First, let's clear up that in the sentence
J'en ai marre de ce virus !
en is a pronoun while de is a preposition. That is, while they appear to have the same meaning ("of"), they don't have the same function.
The preposition de is required for the indirect object de ce virus. In French, the indirect object requires a preposition, so that is why it must be in the sentence even if it has the same semantic meaning as the indirect object pronoun en. Or in other words, the preposition de isn't placed in the sentence for its semantic meaning alone, but for it's grammatical function as well.
Similarly, the indirect object pronoun en isn't placed in the sentence for its semantic meaning alone, rather it is a required part of the phrasal verb en avoir marre. In contemporary French, marre cannot be used without en or avoir, they are a fixed, or as @None has explained, "calcified", construction (no different than rendez-vous is a "calcified" construction).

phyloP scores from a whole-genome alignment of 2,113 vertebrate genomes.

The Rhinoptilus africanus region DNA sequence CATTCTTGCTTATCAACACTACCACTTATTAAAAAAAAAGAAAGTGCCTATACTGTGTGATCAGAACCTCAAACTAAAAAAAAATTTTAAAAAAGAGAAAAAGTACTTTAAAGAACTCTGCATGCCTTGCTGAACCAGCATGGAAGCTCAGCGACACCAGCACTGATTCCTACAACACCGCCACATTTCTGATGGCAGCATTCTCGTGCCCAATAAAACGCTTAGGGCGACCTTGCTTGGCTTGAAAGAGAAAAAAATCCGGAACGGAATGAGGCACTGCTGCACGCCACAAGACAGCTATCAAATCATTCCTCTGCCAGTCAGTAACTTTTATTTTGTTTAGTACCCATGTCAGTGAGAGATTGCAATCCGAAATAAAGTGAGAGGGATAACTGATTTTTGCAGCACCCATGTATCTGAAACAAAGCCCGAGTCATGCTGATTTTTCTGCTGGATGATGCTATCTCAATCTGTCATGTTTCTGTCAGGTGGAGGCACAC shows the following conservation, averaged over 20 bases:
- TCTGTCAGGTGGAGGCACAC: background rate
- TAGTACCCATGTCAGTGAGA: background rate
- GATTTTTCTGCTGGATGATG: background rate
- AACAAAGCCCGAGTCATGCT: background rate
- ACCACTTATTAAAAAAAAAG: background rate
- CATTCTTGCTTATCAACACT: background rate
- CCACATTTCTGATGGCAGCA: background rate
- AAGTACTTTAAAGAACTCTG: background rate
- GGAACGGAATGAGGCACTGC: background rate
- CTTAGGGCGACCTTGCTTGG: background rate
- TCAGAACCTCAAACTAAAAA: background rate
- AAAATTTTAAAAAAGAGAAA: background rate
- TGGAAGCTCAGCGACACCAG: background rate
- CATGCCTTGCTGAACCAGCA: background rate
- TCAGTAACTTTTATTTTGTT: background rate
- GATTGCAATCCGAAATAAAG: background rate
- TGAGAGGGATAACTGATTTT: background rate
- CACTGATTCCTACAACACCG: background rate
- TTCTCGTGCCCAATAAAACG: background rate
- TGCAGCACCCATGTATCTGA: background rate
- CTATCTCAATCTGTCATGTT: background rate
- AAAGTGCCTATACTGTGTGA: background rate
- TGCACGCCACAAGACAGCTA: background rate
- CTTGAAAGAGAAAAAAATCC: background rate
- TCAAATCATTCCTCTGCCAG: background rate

So what happens in your sentence is, in essence, that a phrasal verb and an indirect object are constructed according to the rules of grammar and then combined. That two words in a sentence carry the same semantic meaning in part isn't uncommon. Here is a similar construction:
J'en ai marre de ...
Il y a ... dans ...
(You may note that English has a similar construction as well with the same repetition of meaning: There is ... in ...)